By Nsim Team
If you want to become a survey researcher, you first need to determine if this career path is a good fit for your skills, interests and personality traits. If the following description sounds like you, then you’re probably well suited for a career as a survey researcher:
• You have an interest in market psychology and behavior
• You have an interest in analyzing and interpreting statistical data
• You are able to design or choose a survey and survey method that best captures the desired information
• You are able to effectively analyze research data and draw conclusions from it
• You enjoy coordinating information with others
Survey researchers design, develop and conduct surveys that are used by political parties, market researchers, government agencies and other organizations. Survey researchers may also supervise the interviewers who are conducting the surveys.
To become a survey researcher, you typically need at least a bachelor’s degree in a field such as marketing, survey research, statistics, mathematics or the social sciences.
A bachelor’s degree in one of these fields will likely qualify you for many different types of entry-level positions in survey research. If you want to get a mid or senior-level technical position in survey research, you will likely need a master’s or doctoral (Ph.D.) degree.
If you’re interested in becoming a survey researcher, you should take courses in research methods, survey methodology, and statistics. You will also benefit from taking business courses, such as marketing and consumer behavior, and social science courses, such as psychology, sociology, and economics.
In order to become effective in a career as a survey researcher, you need to posses a certain set of skills. These skills will allow you to perform your job duties with competence, and are likely to be listed as required skills on survey researcher job postings.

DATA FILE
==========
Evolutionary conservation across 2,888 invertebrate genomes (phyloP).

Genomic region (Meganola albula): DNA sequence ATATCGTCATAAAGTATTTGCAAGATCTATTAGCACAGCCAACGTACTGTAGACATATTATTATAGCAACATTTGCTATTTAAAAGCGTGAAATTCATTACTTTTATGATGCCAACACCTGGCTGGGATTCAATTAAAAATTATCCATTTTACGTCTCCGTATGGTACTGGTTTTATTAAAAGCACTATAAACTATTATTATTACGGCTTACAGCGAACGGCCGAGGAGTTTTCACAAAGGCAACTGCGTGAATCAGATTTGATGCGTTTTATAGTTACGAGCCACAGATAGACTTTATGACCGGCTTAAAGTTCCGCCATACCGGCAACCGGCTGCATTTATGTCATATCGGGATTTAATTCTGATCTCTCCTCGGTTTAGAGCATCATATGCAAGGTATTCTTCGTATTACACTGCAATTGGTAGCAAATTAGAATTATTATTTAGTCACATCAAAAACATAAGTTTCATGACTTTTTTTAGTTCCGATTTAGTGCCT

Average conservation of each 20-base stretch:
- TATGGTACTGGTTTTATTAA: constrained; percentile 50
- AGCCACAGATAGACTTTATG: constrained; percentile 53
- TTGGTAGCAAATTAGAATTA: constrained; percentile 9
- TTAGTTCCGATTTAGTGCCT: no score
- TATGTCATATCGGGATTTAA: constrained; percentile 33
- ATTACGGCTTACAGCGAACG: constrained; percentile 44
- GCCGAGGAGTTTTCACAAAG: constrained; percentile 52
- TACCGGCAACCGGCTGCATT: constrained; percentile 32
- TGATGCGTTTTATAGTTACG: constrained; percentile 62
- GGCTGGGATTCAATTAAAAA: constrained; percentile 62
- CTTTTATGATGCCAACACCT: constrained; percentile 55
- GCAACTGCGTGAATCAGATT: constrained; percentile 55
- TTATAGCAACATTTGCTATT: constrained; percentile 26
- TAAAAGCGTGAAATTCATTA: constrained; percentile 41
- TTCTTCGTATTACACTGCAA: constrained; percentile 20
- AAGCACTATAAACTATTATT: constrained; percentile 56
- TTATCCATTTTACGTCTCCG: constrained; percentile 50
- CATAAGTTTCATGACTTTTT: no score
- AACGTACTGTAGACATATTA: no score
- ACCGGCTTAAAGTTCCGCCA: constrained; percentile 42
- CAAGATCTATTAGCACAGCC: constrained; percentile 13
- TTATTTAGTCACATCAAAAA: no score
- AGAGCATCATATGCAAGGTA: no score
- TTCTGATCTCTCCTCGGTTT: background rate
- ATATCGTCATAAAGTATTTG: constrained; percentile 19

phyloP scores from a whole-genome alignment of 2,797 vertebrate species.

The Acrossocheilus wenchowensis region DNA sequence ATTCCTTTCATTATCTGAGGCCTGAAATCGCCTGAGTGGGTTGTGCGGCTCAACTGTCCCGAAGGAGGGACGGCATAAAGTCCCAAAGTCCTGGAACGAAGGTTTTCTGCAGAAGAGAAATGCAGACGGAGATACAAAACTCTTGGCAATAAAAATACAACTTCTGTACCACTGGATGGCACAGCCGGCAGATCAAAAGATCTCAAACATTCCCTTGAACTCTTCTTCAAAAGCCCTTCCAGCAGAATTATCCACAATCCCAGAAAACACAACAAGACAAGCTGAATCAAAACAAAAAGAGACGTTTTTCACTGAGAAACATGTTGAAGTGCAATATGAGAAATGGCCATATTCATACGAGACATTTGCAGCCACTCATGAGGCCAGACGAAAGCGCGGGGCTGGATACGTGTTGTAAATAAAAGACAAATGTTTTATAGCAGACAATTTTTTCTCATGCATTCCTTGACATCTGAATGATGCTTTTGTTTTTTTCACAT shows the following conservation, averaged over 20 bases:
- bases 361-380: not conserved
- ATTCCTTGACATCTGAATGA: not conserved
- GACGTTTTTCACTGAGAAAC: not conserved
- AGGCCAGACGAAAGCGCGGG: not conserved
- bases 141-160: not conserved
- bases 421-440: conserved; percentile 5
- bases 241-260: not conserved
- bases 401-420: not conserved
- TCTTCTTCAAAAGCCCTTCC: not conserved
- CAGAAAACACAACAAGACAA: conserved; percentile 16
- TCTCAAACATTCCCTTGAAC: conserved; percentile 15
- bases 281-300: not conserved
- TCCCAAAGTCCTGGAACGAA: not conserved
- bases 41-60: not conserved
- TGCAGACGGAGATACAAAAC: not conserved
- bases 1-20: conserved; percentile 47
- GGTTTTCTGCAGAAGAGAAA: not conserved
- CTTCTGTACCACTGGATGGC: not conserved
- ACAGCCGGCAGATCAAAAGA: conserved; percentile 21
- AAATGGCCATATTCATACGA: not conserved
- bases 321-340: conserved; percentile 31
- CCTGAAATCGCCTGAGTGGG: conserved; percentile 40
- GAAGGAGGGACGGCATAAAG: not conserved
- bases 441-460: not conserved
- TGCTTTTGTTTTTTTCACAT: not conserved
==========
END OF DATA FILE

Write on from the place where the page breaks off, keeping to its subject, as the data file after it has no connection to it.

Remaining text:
• Proficient with statistical and data analysis software
• Able to design or choose a survey and survey method that best captures the desired information
• Able to apply statistical techniques to large amounts of data
• Able to effectively analyze research data and draw conclusions from it
• Able to recognize survey design issues
• Excellent listening, communication and presentation skills
• Able to identify factors that may enhance product or service acceptance
• Able to determine the nature and size of market segments
Survey researchers may be employed on a part-time, full-time, temporary or contractual basis by the following types of organizations:
• Manufacturing, processing, distribution and other large corporations
• Market research companies
• Management consulting firms
• Advertising and marketing agencies, including consulting agencies
• Business associations
• Political consulting companies
• Municipal, provincial/state and federal government departments
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